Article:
Resident of DagestanKommersant
The residents of Dagestan have one problem: people are afraid to visit them. Based on the news, it seems like nothing good ever goes on in the mountainous republic, and you are bound to get into some kind of trouble if you go. But actually, you will be surprised to learn that Dagestan has the world’s deepest canyon, is home to one of the most ancient settlements on earth, possesses a unique type of habitat and its people are incredibly hospitable. “We always want to prove to the world that we are the best,” you will hear in private conversations. This phrase basically sums up Dagestan’s age-old history.
Actually, the category of Dagestani as an ethnicity does not exist. More than 40 peoples, including 14 that are indigenous, live in the territory of the northeastern Caucasus and southwestern Caspian lowlands—a total of three million people. All of these peoples, collectively, are referred to as Dagestanis. Most of them are Avars, and in second place are the Dargins, then the Kumyks, Lezgis, Russians, Laks, and so on.
Dagestan Caravanserai on the old silk roadGlobal Look Press
Long ago, the Great Silk Road went through Dagestan, and the territory was bordered by Turkey and Iran. Eventually, the Mongols, who had conquered China, Ancient Rus,
“We are all strangers (nomads) in the Caucasus. But there has always been a rivalry for the title of the most indigenous nation,” says Muslim Alimirzaev, a Dagestani and founder of the Unknown Caucasusproject. In the mountains, a ceaseless war is being waged for the fields and each village has its own language,
A girl carrying hay during the harvest in Dagestan, Agulsky Region, RussiaJanet Wishnetsky/Global Look Press
“When I go abroad, people ask me who I am. I respond: first, I am Russian. Second, Dagestani. Only third am I an Avar. I am Russian not because of my nationality. I am Russian because I am part of the whole country. That is how people generally think in Dagestan today,” says Alimirzaev.
Dagestan Old silk road through mountain landscape with sheep on rocky hillside in the foregroundGlobal Look Press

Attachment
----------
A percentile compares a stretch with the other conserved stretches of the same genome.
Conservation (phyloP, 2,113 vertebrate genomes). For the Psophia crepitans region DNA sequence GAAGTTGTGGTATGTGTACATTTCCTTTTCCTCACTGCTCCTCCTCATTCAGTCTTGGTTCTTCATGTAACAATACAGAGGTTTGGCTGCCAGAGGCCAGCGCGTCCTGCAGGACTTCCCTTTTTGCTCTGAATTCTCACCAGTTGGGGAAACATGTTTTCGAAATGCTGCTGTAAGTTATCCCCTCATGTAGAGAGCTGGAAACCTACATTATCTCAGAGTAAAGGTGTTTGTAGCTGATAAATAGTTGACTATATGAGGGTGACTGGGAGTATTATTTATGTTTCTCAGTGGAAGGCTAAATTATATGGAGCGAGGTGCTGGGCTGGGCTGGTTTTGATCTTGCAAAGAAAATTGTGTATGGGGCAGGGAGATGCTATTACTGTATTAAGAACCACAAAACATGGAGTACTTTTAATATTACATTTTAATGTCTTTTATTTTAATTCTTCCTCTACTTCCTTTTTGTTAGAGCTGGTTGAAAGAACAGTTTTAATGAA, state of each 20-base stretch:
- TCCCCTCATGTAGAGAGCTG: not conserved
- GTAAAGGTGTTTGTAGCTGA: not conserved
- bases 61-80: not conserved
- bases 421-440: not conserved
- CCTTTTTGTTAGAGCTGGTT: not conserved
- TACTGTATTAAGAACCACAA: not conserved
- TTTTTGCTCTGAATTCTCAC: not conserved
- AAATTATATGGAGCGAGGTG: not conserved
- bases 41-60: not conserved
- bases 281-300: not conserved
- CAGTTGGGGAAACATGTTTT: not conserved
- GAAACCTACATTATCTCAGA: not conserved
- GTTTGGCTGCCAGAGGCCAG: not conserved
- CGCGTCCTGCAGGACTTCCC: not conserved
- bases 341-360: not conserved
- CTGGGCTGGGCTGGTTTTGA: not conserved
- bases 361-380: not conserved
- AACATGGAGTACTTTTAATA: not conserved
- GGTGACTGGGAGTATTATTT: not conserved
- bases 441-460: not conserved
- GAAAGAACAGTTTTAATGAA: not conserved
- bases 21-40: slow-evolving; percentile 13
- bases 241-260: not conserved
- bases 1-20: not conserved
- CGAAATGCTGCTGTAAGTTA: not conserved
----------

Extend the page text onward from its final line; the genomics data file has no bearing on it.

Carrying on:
It is prestigious in the region to become an athlete and, preferably, to become an Olympic champion. Wrestlers are a particularly traditional “export product.”
Freestyle wrestlers take part in a training session at a sport base in MakhachkalaReuters
The population outside of cities is usually concentrated in the villages located on the plateaus. Some of them make good profits thanks to their ethnic crafts. The
The women of the Abutalipovs family living in the Dagestan village of Rakhati making burkasSergey Uzakov/RIA Novosti
The capital, Makhachkala, is diverse. International businesses compete with artisans and Islamic clothing boutiques, such as one called Girl in Hidhab with the slogan: “Just cover yourself!” “Not long ago Islamic boutiques were trendy and profitable. Women were shown that Islam can also have its own fashion. Their marketing ideas were good. Instagram was inundated with photographs saying, ‘Look what my husband can buy me,’” Alimirzaev remembers.
Currently, Alimirzaev lives in Pyatigorsk (Stavrapolsky Territory, 1574 kilometers from Moscow), and he, just like everyone else, is frightened by the news of yet another anti-terrorist operation in the republic. Yet, this does not correspond to what you see when you come to Makhachkala. The city is calm and balanced, with
Kubachi elder Gadzhiomar Izabakarov, 79, shows off his life-long collection of engraved silverware in his mini-museum at his home in Kubachi May 13, 2010Reuters
“Stereotypes are always brought to naught here,” Alimirzaev believes. Dagestanis are flattered when they see the reaction. At that moment, they indeed feel like they are the best people in the world. But if you ask a Dagestani, “Are you with Russia or separate?” you will most likely get an evasive reply. “We did not come to Russia voluntarily and we will not leave voluntarily.” This is a quote from the national poet Rasul Gamzatov. And this response is both typically Dagestani and very honest.
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